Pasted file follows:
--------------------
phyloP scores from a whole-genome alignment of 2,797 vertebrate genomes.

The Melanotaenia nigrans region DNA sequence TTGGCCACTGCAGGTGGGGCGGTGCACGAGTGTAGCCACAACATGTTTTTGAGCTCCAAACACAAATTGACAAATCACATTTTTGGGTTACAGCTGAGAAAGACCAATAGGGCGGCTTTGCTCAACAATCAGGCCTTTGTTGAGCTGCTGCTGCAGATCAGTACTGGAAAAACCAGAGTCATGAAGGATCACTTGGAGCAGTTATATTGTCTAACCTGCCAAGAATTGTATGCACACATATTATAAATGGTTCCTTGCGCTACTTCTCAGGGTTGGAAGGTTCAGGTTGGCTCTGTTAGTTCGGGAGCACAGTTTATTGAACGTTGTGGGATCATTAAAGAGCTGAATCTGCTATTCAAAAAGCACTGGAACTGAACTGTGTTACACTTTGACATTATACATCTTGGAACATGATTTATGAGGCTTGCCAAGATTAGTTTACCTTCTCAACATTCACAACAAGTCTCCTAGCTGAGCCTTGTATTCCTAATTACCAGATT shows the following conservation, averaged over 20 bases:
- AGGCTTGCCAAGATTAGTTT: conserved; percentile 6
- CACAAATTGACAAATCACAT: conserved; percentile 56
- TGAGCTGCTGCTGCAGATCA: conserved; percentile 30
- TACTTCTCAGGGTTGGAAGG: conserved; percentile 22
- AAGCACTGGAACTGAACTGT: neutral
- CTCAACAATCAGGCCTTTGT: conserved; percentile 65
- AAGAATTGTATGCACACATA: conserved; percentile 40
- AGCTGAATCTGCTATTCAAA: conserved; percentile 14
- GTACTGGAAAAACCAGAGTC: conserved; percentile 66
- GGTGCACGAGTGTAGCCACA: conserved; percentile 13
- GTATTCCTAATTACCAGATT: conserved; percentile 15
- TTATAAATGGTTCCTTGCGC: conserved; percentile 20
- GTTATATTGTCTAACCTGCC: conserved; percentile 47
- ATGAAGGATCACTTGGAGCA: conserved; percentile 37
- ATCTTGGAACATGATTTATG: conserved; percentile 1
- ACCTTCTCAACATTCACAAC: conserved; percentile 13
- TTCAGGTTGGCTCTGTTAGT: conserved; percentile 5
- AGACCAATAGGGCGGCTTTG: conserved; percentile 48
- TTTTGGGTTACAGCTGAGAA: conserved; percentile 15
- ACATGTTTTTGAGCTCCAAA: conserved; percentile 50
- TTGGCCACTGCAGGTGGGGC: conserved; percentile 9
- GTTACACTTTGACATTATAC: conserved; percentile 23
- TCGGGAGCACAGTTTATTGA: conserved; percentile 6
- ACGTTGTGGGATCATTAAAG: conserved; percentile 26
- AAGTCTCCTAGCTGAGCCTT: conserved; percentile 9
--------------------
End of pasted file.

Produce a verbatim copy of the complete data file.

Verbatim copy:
phyloP scores from a whole-genome alignment of 2,797 vertebrate genomes.

The Melanotaenia nigrans region DNA sequence TTGGCCACTGCAGGTGGGGCGGTGCACGAGTGTAGCCACAACATGTTTTTGAGCTCCAAACACAAATTGACAAATCACATTTTTGGGTTACAGCTGAGAAAGACCAATAGGGCGGCTTTGCTCAACAATCAGGCCTTTGTTGAGCTGCTGCTGCAGATCAGTACTGGAAAAACCAGAGTCATGAAGGATCACTTGGAGCAGTTATATTGTCTAACCTGCCAAGAATTGTATGCACACATATTATAAATGGTTCCTTGCGCTACTTCTCAGGGTTGGAAGGTTCAGGTTGGCTCTGTTAGTTCGGGAGCACAGTTTATTGAACGTTGTGGGATCATTAAAGAGCTGAATCTGCTATTCAAAAAGCACTGGAACTGAACTGTGTTACACTTTGACATTATACATCTTGGAACATGATTTATGAGGCTTGCCAAGATTAGTTTACCTTCTCAACATTCACAACAAGTCTCCTAGCTGAGCCTTGTATTCCTAATTACCAGATT shows the following conservation, averaged over 20 bases:
- AGGCTTGCCAAGATTAGTTT: conserved; percentile 6
- CACAAATTGACAAATCACAT: conserved; percentile 56
- TGAGCTGCTGCTGCAGATCA: conserved; percentile 30
- TACTTCTCAGGGTTGGAAGG: conserved; percentile 22
- AAGCACTGGAACTGAACTGT: neutral
- CTCAACAATCAGGCCTTTGT: conserved; percentile 65
- AAGAATTGTATGCACACATA: conserved; percentile 40
- AGCTGAATCTGCTATTCAAA: conserved; percentile 14
- GTACTGGAAAAACCAGAGTC: conserved; percentile 66
- GGTGCACGAGTGTAGCCACA: conserved; percentile 13
- GTATTCCTAATTACCAGATT: conserved; percentile 15
- TTATAAATGGTTCCTTGCGC: conserved; percentile 20
- GTTATATTGTCTAACCTGCC: conserved; percentile 47
- ATGAAGGATCACTTGGAGCA: conserved; percentile 37
- ATCTTGGAACATGATTTATG: conserved; percentile 1
- ACCTTCTCAACATTCACAAC: conserved; percentile 13
- TTCAGGTTGGCTCTGTTAGT: conserved; percentile 5
- AGACCAATAGGGCGGCTTTG: conserved; percentile 48
- TTTTGGGTTACAGCTGAGAA: conserved; percentile 15
- ACATGTTTTTGAGCTCCAAA: conserved; percentile 50
- TTGGCCACTGCAGGTGGGGC: conserved; percentile 9
- GTTACACTTTGACATTATAC: conserved; percentile 23
- TCGGGAGCACAGTTTATTGA: conserved; percentile 6
- ACGTTGTGGGATCATTAAAG: conserved; percentile 26
- AAGTCTCCTAGCTGAGCCTT: conserved; percentile 9